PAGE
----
This brings me to the weaker twist of the episode though, and one that does trip up a lot of the otherwise very strong storytelling. The Partition of India eventually comes to the doorstep of Prem almost immediately after he marries Umbreen, with Manish having summoned Indian nationalists to target his brother, after Prem seemingly betrayed his country to Pakistan. As with Rosa Parks a few episodes ago, The Doctor and her companions are also helpless to intefere with history here, forcing Prem to still be killed by the Indian nationalists in the end, in order to preserve the existence of Yas. This is a moment that hangs heavily on most of the right notes, but it is undercut a bit by this twist being painfully obvious. Just about anyone who is paying attention could piece together that Prem obviously dies shortly after the wedding, since he’s obviously too likable to be made into a believable traitor and/or villain that simply betrays his vows. Likewise, it would logically follow for Umbreen to preserve the broken watch as it is in the present, after Prem accidentally drops it during their wedding rites. The episode overplayed its hand with Prem’s death right from the get-go, so the show trying to create a shock out of The Doctor and her companions having to let him die doesn’t totally work, because most viewers will be expecting that.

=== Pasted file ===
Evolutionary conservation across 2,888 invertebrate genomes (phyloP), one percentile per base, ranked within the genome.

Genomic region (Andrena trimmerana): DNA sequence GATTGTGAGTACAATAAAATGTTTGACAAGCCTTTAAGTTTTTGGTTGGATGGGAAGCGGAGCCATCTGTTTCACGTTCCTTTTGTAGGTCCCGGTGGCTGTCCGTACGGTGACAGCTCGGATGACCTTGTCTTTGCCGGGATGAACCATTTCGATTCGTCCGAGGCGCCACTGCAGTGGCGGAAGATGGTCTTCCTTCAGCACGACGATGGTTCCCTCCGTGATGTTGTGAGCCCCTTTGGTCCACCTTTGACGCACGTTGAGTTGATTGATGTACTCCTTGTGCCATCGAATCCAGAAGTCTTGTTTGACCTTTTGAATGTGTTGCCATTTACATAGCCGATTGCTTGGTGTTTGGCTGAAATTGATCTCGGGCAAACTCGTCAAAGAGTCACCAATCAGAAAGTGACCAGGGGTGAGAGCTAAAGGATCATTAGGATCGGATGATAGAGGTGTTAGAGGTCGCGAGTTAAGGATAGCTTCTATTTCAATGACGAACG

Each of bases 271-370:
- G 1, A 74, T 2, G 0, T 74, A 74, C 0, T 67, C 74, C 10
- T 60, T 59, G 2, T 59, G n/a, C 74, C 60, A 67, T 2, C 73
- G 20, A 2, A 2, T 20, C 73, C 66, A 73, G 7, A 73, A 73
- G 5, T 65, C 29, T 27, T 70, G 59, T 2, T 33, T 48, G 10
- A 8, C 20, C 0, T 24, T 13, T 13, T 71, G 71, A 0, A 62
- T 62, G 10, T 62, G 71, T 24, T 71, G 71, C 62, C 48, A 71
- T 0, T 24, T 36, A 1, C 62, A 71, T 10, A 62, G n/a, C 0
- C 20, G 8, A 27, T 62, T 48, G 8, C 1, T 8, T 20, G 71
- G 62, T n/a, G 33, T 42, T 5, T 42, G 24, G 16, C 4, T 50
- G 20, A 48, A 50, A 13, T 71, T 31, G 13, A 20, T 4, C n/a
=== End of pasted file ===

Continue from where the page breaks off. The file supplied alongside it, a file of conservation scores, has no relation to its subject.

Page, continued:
That being said, the futile struggle against the dark history behind the Partition of India is another effective earthbound threat that’s rooted in real history, without relying excessively on alien influence. This very nicely helped to make up for some of the failings of last week’s disappointing episode of Doctor Who, which leaned into a very alien-heavy conflict that just ended up feeling contrived and sloppy. “Demons of the Punjab”, by contrast, felt smarter and better executed, once again delivering an alien presence that didn’t end up being what it seemed, while also once again forcing The Doctor and her companions to resign to the integrity of history, in order to preserve the greater good. Best of all though, it was great to finally get some especially extensive focus on Yas this week, since she’s the companion that’s so far felt like she’s had the least backstory in some respects. The fact that there wasn’t a blatant villain threat beyond the unchangeable mistakes of mankind also worked well in this case, and this was an advantage that this episode even had over, “Rosa”, which still incorporated a clear-cut baddie for The Doctor to go up against. Series Eleven of Doctor Who has sometimes suffered from having a heart that’s bigger than its brain, but in this case at least, there was plenty of earthly wisdom to go along with the social justice-fueled commentary.

Doctor Who 11.6: "Demons of the Punjab" Review
Doctor Who gave Yas some especially extensive development this week, utilizing an inspired earthbound conflict surrounding the Partition of India.
THE GOOD STUFF
  • More welcome backstory for Yas
  • Smart earthbound conflict rooted in real-world history
  • Surprising alien presence with a solid twist behind it
THE NOT-SO-GOOD STUFF
  • Umbreen's tragic watch story ends up being rather predictable
87%Overall Score
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About The Author

Senior Editor

Brent Botsford has reviewed video games, movies and television for over a decade. He is also a Twitch Affiliate at twitch.tv/venuszen , presenting new, retro and independent games as the, "Sixth-Handsomest Gamer on the Internet', VenusZen, flexing his personality with comedy, heart and just that right dose of sex appeal.